If adults also use the yard for leisure activities, make sure you properly store away your “big kid” toys before turning the kids loose. Things like lawn darts, horse shoes, and croquet sets aren’t safe in a kid’s play space. If you live rurally and have a 4-wheeler ATV, park it out of reach of kids and remove the key when not in use.
Consider whether your pets or farm animals should be allowed in or near your child’s play area. If you have a large dog that could knock a child over or unpredictable animals that could bite (even playfully), either monitor these situations very closely or separate the animals from the kids. Even animals such as ducks, chickens, goats, and horses can hurt kids, so be careful!
Regularly examine your child’s outdoor toys for jagged edges, rust, loose pieces, and other hazards. Remove or repair any toys that are broken or that pose a hazard. Toys that are subjected to extreme temperatures and weather conditions tend to deteriorate and become brittle over time. Plan to replace them when needed and store away to prolong their lifespan.
Be smart about your yard furniture. Adults that are comfortable outside will generally stay longer to watch the kids play. That’s good and safe. But, keep in mind that items such as folding chairs, hammocks, picnic tables, wooden or concrete benches, yard umbrellas, etc… can pose a hazard to kids, so put away what you can when not in use and otherwise, be careful.
Consider the ages and needs of your children when it comes to outdoor play areas. Babies put everything in their mouths, so clear an area of any twigs or stones that they might want to suck on or provide an outdoor play yard for them to sit in. If there isn’t shade available, create some. Toddlers won’t be ready to play alone outside until they are older, so monitor closely.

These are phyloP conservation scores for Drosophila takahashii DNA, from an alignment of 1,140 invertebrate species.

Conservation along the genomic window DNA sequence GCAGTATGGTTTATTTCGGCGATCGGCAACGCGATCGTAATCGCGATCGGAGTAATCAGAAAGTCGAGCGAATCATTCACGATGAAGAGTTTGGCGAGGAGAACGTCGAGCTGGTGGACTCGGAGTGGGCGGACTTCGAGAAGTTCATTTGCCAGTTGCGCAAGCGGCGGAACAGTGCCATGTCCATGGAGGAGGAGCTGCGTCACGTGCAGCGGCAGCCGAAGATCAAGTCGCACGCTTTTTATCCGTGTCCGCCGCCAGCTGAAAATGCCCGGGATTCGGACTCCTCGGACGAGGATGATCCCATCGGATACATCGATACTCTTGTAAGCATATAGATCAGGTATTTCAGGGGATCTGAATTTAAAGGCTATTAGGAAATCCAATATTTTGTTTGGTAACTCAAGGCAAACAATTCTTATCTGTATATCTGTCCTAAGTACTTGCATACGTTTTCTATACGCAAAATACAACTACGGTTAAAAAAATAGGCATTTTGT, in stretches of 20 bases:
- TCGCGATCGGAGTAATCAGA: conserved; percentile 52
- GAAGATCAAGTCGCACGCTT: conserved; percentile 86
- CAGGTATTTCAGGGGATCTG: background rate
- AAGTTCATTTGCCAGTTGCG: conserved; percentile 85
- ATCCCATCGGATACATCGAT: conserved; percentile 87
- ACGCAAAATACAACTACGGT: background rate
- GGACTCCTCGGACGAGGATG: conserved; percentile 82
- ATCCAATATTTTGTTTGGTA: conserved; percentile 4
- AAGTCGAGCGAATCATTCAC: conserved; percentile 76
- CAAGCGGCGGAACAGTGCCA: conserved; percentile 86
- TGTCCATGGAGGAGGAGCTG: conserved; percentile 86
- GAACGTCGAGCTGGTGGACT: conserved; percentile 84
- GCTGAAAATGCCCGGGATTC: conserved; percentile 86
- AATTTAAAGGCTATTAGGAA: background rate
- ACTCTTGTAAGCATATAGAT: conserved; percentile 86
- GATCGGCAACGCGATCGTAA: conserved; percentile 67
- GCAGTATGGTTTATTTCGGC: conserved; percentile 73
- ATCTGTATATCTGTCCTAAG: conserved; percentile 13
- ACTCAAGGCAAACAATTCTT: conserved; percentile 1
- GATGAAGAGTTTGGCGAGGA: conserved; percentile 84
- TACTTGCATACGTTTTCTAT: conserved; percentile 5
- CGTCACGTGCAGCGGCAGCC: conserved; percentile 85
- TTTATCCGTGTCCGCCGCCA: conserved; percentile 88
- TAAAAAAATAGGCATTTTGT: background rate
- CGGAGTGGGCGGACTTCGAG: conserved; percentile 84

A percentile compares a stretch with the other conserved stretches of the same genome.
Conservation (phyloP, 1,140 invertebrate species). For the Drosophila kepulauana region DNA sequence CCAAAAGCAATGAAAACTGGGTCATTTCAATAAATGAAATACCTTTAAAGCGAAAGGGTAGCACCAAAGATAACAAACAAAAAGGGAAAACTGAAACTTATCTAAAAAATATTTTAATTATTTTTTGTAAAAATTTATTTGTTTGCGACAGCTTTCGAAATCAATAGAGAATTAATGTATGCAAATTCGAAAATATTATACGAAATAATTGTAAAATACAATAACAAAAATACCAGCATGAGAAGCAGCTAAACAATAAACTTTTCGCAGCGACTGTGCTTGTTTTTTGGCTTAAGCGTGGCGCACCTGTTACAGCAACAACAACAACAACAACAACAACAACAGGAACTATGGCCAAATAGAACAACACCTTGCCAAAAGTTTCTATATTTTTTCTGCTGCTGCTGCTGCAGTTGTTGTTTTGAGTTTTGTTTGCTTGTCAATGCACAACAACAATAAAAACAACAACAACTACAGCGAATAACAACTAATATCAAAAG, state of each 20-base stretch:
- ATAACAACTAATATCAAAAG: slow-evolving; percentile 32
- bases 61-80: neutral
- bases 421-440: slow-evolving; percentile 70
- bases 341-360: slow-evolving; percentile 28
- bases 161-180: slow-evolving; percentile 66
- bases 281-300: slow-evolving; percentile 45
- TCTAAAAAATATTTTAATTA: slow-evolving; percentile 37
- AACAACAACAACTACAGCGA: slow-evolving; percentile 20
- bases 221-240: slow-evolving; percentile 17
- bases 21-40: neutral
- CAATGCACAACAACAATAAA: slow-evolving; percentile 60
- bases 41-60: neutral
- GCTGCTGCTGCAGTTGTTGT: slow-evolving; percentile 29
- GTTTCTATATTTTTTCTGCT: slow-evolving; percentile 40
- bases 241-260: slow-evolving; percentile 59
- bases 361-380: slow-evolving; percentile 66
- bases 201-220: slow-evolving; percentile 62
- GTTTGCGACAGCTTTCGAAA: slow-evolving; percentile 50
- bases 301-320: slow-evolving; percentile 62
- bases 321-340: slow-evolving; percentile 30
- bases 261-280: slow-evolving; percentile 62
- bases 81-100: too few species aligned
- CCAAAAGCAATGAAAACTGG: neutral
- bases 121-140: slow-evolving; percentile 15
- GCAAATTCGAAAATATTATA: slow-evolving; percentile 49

PROVIDING SAFE PLAYGROUND EQUIPMENT
If you choose to install or assemble your own playground equipment, follow all the instructions carefully and don’t cut any corners. Non-swinging portions of the playground structure should be placed at least 8 feet away from walls, fences, trees, and other equipment or structures. Swings need a clearance of at least 20 feet from any of these things.
Carefully consider the play surface under the structure that you install. Asphalt and concrete are NOT acceptable because they are just too hard in the event that a child falls. Grass and soil are not as bad, but even still can wear down and pack hard, so are not ideal. Softer materials, such as artificial turf, course sand, or small pine bark nuggets 6-12” deep are preferable.
Don’t install a very old used set of playground equipment, as it likely does not pass current safety guidelines and may have rust, splinters, or sharp edges. Be sure that jungle gym or monkey bars are spaced at least 7.5” apart so that a child’s head can’t be trapped and on any upper levels, vertical slats should have no more than a 4” gap. Choose a modern, safely-built set.